Welcome to Consumer Reports Advocacy

For 85 years CR has worked for laws and policies that put consumers first. Learn more about CR’s work with policymakers, companies, and consumers to help build a fair and just marketplace at TrustCR.org

Consumer Reports Urges DOT to Hold Airlines Accountable for Flight Operation and Customer Service Failures as Holiday Travel Approaches

The Department of Transportation must act quickly to hold airlines accountable for widespread flight cancellations and changes, insufficient refund vouchers, and additional costs for family seating that takes a personal and financial toll on consumers. 

WASHINGTON, D.C. – Travel industry analysts are predicting chaos at airports from an increasing number of flight cancellations during the holiday air travel season, which kicks off next week with Thanksgiving, and continues through the end of the year. In light of these concerns, Consumer Reports is calling on the U.S. Department of Transportation (DOT) to investigate recent flight cancellations and hold airlines accountable when they fail to minimize such disruptions.  

“Airline passengers continue to be confronted with the breakdown of flight operations and customer service, including recent meltdowns resulting in widespread flight cancellations,” said William J. McGee, Aviation Adviser to Consumer Reports. “As more and more Americans return to airline travel, DOT must step in to curb this growing crisis.”

In a letter to Secretary Pete Buttigieg, CR points out that recent flight complications are likely due at least in part to shortages of airline staff, due to furloughs, encouraged early retirements, and outsourcing despite the CARES Act specifically stating that taxpayer bailouts were designed to prevent airline labor shortages. These problems are compounded by the airlines’ failures to provide adequate customer service; properly staff call centers; and provide prompt re-bookings and refunds. Contrary to airlines pointing to weather and air traffic control issues, CR remains skeptical that delays and cancellations are being accurately attributed.  This point is critical since airline contracts limit compensation to passengers when cancellations are due to Force Majeure (unforeseen and beyond control) conditions. Indeed, these claims could constitute a violation of the prohibition against unfair and deceptive practices.

CR collected hundreds of complaints from airline passengers between September- November 2021 and is forwarding them to DOT to show the urgency for action, highlighting several in its letter.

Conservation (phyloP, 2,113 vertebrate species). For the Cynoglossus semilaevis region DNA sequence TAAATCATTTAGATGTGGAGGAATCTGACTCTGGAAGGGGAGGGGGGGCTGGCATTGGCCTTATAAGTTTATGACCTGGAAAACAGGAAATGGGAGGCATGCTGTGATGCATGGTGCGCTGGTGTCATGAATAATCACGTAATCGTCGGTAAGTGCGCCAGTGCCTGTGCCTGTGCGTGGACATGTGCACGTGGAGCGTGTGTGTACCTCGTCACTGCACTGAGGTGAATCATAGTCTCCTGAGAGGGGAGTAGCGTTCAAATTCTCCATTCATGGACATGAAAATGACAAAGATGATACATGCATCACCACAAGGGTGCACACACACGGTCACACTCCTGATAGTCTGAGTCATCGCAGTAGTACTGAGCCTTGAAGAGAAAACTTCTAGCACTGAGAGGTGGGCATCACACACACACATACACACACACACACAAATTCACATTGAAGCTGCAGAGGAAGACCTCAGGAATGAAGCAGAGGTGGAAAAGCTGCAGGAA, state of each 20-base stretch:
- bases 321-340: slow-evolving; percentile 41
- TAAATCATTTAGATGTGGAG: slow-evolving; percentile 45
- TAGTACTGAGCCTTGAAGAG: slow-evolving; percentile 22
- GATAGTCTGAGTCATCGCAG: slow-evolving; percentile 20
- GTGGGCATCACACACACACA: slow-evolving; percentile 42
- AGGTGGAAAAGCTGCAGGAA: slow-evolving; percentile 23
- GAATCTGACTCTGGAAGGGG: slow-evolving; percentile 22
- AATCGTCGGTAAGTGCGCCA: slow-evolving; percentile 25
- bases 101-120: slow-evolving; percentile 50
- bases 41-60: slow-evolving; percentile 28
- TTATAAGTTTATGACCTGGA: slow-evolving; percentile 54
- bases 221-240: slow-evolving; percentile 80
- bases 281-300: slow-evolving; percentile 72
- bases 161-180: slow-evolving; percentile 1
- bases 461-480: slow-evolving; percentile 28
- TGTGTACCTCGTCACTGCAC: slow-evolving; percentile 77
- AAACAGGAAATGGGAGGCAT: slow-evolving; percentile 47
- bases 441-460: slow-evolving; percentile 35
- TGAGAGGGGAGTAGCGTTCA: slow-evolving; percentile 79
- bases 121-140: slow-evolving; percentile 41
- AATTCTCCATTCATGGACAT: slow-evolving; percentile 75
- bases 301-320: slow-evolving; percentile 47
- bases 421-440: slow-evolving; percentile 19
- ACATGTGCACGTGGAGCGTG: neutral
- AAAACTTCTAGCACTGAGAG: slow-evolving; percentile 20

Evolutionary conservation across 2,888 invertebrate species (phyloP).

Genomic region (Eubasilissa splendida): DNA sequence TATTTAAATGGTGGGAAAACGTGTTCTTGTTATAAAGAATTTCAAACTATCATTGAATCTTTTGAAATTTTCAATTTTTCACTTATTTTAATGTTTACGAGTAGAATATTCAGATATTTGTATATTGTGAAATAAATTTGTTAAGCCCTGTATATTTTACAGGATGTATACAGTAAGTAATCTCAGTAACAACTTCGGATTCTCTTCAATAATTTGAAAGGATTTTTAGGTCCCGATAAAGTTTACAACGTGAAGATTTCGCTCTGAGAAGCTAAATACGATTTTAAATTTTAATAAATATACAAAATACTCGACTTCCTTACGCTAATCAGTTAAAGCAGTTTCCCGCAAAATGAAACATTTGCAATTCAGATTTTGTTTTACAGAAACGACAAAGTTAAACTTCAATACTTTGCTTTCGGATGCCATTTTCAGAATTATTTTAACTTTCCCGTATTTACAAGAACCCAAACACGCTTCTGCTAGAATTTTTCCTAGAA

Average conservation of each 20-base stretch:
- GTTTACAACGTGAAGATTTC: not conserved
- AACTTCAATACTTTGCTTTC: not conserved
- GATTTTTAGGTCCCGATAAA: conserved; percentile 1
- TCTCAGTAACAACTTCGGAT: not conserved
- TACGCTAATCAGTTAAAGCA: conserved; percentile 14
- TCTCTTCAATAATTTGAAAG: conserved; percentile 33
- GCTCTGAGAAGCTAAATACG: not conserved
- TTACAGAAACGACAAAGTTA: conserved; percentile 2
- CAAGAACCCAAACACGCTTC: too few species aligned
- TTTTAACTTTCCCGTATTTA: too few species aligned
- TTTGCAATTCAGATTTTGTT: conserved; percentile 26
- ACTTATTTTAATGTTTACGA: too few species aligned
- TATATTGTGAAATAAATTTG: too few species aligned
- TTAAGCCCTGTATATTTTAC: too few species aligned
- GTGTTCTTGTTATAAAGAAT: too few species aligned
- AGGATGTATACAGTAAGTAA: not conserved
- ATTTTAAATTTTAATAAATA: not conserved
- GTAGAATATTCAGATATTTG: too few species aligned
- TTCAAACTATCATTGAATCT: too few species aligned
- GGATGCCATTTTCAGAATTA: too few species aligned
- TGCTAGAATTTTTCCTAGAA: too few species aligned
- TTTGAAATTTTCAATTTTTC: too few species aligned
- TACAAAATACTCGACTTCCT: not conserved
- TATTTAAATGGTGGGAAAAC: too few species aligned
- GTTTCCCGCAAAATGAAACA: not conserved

“We received hundreds of disheartening stories; from a passenger being denied a refund by United Airlines despite having spent eight days in the hospital with Covid-related pneumonia, to one family of six who was notified when their first flight landed that their American Airlines connecting flight had been canceled, stranding them for days,” said McGee. After waiting months, some passengers have not heard a word about a refund or voucher, or their voucher ends up expiring before they can even use it. “This scheme lines the airline’s pockets, while consumers are stuck with the bill without receiving the service they paid for, and having trusted airlines in good faith,” said McGee. 

What Consumers Can Do

Many people are planning on flying this holiday season in spite of predictions of more surprise cancellations some are going to see their families for the first time since the COVID-19 pandemic began. If you are traveling, here are some tips to help you cope with the inconvenience of flight cancellations:

  • Statistically, you’ll have the fewest hassles booking the first flight of the day; departing in the early morning greatly reduces your chances of delays and cancellations.
  • Avoid using connecting flights during the holidays if possible. Nonstops may cost a little more, but they reduce your chances of delays and cancellations by at least 50%.
  • Prior to departure, continually check your flight status so you’re not caught off-guard by irregular operations.
  • If your flight is delayed or canceled, find the airline’s Contract of Carriage on its website and ask for the compensation and accommodations listed in the contract.   Depending on the airline, you may be entitled to cash compensation, meals, lodging, or other accommodations.
  • Keep good records! That means flight numbers, dates, times, names, titles. Forward any complaints to CR, and to the US Department of Transportation at www.transportation.gov/airconsumer/file-consumer-complaint.

PLEASE NOTE: Consumer Reports can connect reporters with consumers who have shared their airline concerns. For more information, contact Emily Akpan at emily.akpan@consumer.org.

About Consumer Reports

Founded in 1936, CR has a mission to create a fair and just marketplace for all. Widely known for our rigorous research and testing of products and services, we also survey millions of consumers each year, report extensively on marketplace issues, and advocate for consumer rights and protections around safety as well as digital rights, financial fairness, and sustainability. CR is independent and nonprofit.

EXPERTS: William J. McGee, George Slover

CONTACT: Emily Akpan, emily.akpan@consumer.org, 347-728-2910